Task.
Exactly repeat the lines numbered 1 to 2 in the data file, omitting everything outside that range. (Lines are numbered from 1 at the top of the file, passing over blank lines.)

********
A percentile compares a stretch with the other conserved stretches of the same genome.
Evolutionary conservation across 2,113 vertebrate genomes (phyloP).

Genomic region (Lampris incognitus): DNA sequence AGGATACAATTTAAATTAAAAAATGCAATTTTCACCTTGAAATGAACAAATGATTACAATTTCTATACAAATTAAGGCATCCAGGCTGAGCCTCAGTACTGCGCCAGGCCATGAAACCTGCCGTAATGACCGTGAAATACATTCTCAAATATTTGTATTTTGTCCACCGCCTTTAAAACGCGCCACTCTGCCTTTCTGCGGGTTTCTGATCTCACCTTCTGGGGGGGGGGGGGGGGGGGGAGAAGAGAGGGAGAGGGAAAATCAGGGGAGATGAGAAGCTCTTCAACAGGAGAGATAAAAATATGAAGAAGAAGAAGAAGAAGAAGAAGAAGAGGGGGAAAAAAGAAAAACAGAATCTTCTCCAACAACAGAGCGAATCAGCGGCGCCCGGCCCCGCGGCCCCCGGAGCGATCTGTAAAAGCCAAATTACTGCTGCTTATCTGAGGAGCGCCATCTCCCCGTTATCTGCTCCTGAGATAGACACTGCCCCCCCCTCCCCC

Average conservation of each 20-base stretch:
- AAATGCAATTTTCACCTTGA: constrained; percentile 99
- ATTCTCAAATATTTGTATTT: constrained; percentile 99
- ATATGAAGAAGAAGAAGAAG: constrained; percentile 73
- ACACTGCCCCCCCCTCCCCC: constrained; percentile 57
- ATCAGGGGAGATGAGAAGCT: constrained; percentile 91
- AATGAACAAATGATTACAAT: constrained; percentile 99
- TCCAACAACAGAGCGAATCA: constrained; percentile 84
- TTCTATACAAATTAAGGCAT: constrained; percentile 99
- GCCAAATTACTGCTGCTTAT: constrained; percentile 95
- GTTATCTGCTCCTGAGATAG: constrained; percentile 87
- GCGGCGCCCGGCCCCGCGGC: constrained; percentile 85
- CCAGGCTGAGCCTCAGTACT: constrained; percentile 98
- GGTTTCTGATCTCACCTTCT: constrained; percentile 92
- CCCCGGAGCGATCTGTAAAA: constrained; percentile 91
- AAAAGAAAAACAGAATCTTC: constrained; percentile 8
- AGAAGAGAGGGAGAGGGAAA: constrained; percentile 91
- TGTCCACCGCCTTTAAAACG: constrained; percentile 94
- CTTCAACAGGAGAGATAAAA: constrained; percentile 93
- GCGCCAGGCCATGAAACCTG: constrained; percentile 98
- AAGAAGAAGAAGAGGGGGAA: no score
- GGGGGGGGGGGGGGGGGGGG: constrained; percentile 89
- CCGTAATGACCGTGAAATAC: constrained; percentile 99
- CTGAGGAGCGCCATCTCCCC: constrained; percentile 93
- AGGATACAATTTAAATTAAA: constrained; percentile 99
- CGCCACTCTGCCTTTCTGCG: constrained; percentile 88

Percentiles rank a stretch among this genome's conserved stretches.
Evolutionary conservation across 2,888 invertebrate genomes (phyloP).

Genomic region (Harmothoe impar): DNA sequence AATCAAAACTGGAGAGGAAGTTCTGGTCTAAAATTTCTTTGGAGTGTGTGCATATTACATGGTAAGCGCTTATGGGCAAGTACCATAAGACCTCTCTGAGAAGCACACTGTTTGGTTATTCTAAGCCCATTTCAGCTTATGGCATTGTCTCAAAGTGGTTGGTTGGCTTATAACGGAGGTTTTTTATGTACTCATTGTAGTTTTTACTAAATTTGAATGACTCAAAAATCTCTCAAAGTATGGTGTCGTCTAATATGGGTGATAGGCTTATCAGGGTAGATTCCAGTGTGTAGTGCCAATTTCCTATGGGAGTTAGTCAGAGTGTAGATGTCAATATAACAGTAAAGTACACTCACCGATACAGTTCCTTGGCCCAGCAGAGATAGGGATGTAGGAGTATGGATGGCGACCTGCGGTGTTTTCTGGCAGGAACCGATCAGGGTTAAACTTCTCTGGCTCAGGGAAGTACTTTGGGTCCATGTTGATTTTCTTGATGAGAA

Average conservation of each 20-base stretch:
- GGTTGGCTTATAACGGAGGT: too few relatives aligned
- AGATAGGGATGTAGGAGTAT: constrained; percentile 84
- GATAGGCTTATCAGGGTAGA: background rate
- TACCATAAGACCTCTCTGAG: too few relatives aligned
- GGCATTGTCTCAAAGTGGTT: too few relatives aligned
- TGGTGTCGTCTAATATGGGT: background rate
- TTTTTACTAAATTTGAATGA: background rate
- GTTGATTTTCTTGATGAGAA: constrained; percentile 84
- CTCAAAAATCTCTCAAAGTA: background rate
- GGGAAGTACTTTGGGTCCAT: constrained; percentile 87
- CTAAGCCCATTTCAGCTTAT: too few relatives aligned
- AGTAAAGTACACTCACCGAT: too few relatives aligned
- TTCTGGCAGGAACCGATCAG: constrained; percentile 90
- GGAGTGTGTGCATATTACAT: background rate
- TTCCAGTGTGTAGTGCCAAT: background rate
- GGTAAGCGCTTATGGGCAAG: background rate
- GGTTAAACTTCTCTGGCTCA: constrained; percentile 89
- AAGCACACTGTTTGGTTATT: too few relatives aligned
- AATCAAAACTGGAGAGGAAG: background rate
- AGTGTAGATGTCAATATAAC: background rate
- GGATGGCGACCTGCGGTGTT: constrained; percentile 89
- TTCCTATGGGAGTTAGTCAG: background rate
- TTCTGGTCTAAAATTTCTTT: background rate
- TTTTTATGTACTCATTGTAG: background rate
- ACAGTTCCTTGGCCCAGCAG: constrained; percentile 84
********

A percentile compares a stretch with the other conserved stretches of the same genome.
Evolutionary conservation across 2,113 vertebrate genomes (phyloP).